Originally created 09/16/97

Can this marriage be saved?



"Alan avoids me completely," sighs Gwen, a 41-year-old public relations consultant. "Even on weekends, he won't talk, won't do anything with me, and when I try to talk to him, he zones out."

Alan is particularly unresponsive whenever Gwen brings up a medical problem. "I have some very real medical problems, which started about two years ago - arthritis in my hip that's so bad it's difficult to walk, plus asthma triggered by the arthritis medication. I don't appreciate the fact that he takes it all so lightly."

Alan inevitably gets a bored look on his face and rolls his eyes. "I know he's thinking, `Here we go again - more complaints,"' says Gwen. She can't even mention something practical, like the fact that the roof is leaking in the living room, without feeling as if she's talking to a wall.

Alan's lack of empathy reminds Gwen very much of her mother, an emotionally distant woman who never paid any attention to her. "The only time Mother talked to me was when she criticized me or complained about how unhappy she was," Gwen recalls. Her father, a highly regarded astronomy professor, was an alcoholic who was never available, and Gwen often felt ignored and unloved.

"I expected more from my husband," she says. "I don't want him to fawn over me, but can't he at least ask me a few questions, instead of angrily accusing me of being a hypochondriac and making light of my pain?"

Her husband's complete lack of concern is so infuriating that before she can help herself, Gwen is yelling and screaming. "That's the only way I can get his attention," she says.

She is convinced that her husband of 10 years simply doesn't care anymore.

Alan, 35, a systems analyst for a defense contractor, knows he hasn't been very supportive. "In the beginning, I was. But after two years of listening to one complaint after another, the moment I walk in the door at night, even the Dalai Lama would lose patience. She' a hypochondriac, and I can't deal with it anymore," he says flatly.

The son of a physician, Alan's attitude toward medical problems is the opposite of his wife's. "Gwen's policy is to pop a pill and feel better. There are 25 prescription bottles in her side of the medicine cabinet. She'll call the doctor for any ailment - and I think that's ridiculous."

Alan comes from a family of stoics who believed that if you were sick, you were weak. His attitude: Tough it out. Though he was initially attracted to Gwen's energy and verve, now he wonders what happened to the woman who used to be so much fun. "I try to be there and help her out, but she obsesses and overreacts to every little ailment and every problem. This total self-absorption turns me off," he notes.

Braided dialogue

"Gwen and Alan are locked in a power struggle triggered by their very different styles of communication and resolving problems," says Susan Heitler, a marriage and family therapist in Denver. "Gwen talks incessantly, even filling up the pauses in her husband's conversation in an attempt to connect with him and analyze every angle of a problem.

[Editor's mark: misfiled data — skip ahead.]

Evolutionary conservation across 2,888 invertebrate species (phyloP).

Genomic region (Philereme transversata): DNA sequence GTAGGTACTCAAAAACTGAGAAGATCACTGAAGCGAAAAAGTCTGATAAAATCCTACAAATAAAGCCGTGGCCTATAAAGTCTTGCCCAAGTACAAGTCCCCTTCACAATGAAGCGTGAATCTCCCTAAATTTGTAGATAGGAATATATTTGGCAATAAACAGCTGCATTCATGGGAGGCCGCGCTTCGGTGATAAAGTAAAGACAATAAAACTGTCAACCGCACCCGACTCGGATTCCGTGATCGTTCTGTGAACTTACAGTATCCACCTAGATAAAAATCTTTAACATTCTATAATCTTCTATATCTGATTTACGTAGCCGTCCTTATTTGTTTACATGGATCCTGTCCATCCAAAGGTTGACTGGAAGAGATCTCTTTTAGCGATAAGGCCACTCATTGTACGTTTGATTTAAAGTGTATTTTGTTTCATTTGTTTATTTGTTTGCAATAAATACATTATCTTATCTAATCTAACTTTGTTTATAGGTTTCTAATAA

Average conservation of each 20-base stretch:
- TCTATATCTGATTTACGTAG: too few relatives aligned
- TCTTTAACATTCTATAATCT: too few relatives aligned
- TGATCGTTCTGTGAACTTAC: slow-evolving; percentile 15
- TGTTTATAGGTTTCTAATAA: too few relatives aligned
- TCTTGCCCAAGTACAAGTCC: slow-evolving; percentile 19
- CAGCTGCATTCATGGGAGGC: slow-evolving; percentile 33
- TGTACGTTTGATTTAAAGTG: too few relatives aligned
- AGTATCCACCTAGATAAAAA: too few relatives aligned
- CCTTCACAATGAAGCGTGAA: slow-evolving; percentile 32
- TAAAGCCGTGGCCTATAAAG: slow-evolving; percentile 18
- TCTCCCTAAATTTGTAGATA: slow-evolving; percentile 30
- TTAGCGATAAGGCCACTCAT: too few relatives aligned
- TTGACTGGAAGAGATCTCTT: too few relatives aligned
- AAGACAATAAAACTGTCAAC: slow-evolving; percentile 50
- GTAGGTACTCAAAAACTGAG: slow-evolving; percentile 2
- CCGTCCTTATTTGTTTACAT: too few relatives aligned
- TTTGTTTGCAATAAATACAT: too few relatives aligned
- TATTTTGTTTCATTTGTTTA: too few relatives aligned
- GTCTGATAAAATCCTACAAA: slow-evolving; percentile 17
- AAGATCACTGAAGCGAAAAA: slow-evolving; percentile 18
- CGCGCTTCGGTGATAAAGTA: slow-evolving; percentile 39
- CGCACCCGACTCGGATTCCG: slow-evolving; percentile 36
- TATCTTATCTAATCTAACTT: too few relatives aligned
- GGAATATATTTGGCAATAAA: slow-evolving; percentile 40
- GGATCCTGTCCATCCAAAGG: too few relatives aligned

"Alan tends to pull inward and zero in on a quick solution. The result is a hard-to-break cycle of conflict escalation. Gwen's health problems are the catalyst for an inevitable communications logjam. The trouble is, as Alan backs off from conversation, he's also backing away from intimacy and, ultimately, from the marriage."

The braided dialogue can help a spouse approach a mate and ask for help in a way he can hear and respond to positively.

In a braided dialogue, each partner first shares feelings and then, after listening to the spouse, adds additional information piece by piece, in much the same way you braid a child's hair. To keep the conversation flowing, you must use such phrases as: I want, I would like, I'm concerned, I feel, instead of: I don't want or I hate.

For example, if Gwen says, "The roof is leaking, and I'm concerned we may need a new one," instead of ignoring her or saying, "That's ridiculous, it's only leaking in one little spot - besides, we're spending far too much money lately," Alan learned to say: "It is important that we look into all leaks. I'll take a look at it, and then we can see what our options are."

In a braided dialogue, you add additional comments or ask questions based on what your partner has said. For instance, Alan might say: "I see our neighbors down the street just put on a new roof. I'll ask them for the name of their contractor so we can get an estimate of what it all costs." This way, Gwen's original need is attended to, as is Alan's concern about money.

Be sure to check things out before reacting. Gwen often short-circuits her own efforts by assuming that she can read Alan's mind and getting angry at what she thinks he's feeling. Now, she asks calmly before reacting and, since Alan is so much more responsive in general, her anxieties no longer get the better of her.

By the editors of Ladies' Home Journal